In the Matter of Moody, the carrier appealed a finding of the Board that the claimant death arose out of and in the course of employment.
Decedent collapsed while working as a laborer at a construction site, and was later pronounced dead at the hospital. Decedent estate applied for workers compensation death.benefits on behalf of his children and, following hearings, the claim was established by a Workers Compensation Law Judge. The Workers Compensation Board found that the employer and its workers compensation carrier (hereinafter collectively referred to as the employer) failed to overcome the presumption of compensability provided by Workers Compensation Law $ 21 (1) and, accordingly, affirmed. The employer now appeals. We affirm. Testimony from decedent coworkers established that decedent started work at 7:00 a.m. on the day he died his first day working for the employer and spent the morning pouring and raking concrete. He had just returned from a 20 to 30-minute lunch break and was bending down to pick up a pipe when, without warning or explanation, he collapsed. He was transported to the hospital, where efforts to revive him were unsuccessful and he was pronounced dead at 2:00 p.m. The emergency room records list the potential diagnoses as, among other things, ventricular fibrillation, acute myocardial ischemia and arrhythmia.
An autopsy later determined that decedent had a massive cardiomegaly, or an enlarged heart.Unexplained or unwitnessed accidents which occur in the course of employment are presumed, pursuant to Workers Compensation Law $ 21 (1), to arise out of such employment’ (Matter of Brown v Clifton Recycling, 1 AD3d 735, 735 ,quoting Matter of Wichtendahl v Arrow Bus Line, 307 AD2d 400, 401 ). In order to rebut the presumption, the employer was required to come forward with substantial evidence demonstrating that decedent death was not work-related (see Matter of Babson v Finch Pruyn & Co. Inc., 25 AD3d 936, 937 ; Matter of Pinto v Southport Correctional Facility, 19 AD3d 948, 949 ).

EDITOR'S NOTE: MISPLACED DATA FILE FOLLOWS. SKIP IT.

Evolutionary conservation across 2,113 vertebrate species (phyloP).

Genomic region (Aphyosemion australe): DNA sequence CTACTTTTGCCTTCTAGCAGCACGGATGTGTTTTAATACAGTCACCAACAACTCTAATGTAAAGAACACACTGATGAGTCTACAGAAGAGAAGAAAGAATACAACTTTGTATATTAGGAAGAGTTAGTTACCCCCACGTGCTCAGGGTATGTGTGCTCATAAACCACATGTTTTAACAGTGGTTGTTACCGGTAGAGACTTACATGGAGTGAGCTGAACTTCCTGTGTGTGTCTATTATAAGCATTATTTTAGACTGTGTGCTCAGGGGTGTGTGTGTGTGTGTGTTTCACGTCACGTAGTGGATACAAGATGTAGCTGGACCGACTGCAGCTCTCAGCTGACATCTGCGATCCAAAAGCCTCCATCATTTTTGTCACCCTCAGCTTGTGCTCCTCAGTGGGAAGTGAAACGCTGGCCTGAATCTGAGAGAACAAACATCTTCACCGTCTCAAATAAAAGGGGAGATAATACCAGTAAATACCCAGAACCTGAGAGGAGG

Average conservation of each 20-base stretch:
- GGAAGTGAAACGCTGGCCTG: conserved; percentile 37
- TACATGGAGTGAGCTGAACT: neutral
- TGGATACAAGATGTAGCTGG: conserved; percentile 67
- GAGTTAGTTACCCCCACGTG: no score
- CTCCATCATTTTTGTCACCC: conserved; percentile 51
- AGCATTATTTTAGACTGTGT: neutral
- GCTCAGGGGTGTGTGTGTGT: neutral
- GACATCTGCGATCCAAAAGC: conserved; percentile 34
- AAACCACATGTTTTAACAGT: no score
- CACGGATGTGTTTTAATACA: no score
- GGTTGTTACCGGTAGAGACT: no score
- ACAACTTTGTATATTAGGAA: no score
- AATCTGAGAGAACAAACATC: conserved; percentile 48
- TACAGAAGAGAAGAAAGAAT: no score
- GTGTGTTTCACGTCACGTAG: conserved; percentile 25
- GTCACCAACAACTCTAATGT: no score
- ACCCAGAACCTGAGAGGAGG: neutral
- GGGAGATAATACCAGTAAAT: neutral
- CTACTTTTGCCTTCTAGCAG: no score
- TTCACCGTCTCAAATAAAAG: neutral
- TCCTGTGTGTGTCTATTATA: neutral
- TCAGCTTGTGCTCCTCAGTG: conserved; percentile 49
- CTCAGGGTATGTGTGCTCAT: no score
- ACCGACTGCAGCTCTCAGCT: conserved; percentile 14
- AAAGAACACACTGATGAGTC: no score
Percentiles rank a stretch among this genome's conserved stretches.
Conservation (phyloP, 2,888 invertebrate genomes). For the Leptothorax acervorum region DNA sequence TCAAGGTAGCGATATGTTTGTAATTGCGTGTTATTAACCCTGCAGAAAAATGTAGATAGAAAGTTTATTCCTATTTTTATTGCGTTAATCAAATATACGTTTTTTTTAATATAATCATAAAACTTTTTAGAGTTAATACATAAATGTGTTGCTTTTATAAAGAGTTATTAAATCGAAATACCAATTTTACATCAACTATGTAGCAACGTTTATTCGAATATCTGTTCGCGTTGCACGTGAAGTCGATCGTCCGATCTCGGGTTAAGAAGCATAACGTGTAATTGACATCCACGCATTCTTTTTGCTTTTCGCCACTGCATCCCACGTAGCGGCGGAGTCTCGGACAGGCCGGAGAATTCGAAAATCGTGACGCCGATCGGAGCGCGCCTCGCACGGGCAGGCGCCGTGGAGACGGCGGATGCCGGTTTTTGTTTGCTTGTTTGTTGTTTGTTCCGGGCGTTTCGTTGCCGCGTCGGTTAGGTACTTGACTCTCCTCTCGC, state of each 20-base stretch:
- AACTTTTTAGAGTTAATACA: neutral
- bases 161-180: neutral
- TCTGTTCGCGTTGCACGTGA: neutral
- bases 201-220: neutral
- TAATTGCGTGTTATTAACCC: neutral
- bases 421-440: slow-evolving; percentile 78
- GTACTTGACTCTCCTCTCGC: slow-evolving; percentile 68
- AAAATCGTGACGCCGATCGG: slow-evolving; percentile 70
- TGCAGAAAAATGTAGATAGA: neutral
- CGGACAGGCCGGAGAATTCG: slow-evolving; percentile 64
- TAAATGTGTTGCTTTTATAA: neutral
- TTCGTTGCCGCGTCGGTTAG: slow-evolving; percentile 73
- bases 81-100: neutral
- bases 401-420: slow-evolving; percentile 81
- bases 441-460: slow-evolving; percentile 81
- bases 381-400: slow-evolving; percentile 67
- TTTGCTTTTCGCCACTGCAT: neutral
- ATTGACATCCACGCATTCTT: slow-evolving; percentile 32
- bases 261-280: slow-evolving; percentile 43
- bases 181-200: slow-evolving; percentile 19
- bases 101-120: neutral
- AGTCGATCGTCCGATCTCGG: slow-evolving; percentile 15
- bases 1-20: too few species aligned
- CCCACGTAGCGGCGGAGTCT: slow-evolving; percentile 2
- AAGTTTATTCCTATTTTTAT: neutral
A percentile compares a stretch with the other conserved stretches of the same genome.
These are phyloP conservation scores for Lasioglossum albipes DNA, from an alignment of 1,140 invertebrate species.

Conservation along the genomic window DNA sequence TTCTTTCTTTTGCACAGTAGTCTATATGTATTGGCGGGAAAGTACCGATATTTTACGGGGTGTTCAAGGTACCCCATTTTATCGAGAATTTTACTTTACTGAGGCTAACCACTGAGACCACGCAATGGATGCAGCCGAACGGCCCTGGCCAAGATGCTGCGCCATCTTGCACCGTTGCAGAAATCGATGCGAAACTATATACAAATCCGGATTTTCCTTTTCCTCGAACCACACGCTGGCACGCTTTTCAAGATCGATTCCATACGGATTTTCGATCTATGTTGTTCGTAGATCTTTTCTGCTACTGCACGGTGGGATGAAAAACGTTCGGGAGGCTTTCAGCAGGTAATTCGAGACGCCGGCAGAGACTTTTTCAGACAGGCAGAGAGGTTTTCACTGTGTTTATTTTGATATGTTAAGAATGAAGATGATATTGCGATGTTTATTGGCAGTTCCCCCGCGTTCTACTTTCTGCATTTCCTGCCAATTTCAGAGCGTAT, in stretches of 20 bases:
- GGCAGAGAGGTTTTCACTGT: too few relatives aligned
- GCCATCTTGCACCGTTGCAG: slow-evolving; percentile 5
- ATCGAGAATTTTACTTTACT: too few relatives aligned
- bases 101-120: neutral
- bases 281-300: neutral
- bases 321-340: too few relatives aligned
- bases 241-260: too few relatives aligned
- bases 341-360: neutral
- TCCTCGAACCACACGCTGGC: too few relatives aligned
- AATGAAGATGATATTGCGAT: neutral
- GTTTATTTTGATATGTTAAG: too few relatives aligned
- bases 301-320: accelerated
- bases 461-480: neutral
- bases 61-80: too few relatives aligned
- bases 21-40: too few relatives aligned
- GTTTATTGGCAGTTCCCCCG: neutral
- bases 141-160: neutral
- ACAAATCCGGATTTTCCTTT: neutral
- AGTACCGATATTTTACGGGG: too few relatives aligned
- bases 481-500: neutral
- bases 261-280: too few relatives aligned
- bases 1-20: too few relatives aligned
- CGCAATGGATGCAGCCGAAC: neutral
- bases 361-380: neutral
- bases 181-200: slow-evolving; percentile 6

The employer relies on the autopsy report and an independent medical report by Stephen Nash, a cardiologist who reviewed the records on the employer behalf. Nash opined that decedent death was caused by a cardiac arrhythmia superimposed on the underlying condition of his enlarged heart. Nash attributed evidence of decedent lack of sleep as a contributory factor, but did not rule out decedent work as playing a role in his death. Although decedent coworkers witnessed the accident and the autopsy report lists the enlarged heart as the cause of death, the Board appropriately invoked the presumption of compensability inasmuch as the cause of decedent fatal arrhythmia remains unexplained (Matter of Thompson v Genesee County Sheriff Dept., 43 AD3d 1252, 1253 ; see Matter of Dean v Bill Rapp Pontiac, Inc., 30 AD3d 806, 807 ; Matter of Koenig v State Ins. Fund, 4 AD3d 671, 672 ). Under the
circumstances here, we find no basis to disturb the Board determination that the employer failed to produce substantial evidence that the death was not work-related (see Matter of Thompson v Genesee County Sheriff Dept., 43 AD3d at 1254; Matter of Babson v Finch, Pruyn & Co., Inc., 25 AD3d at 937-938).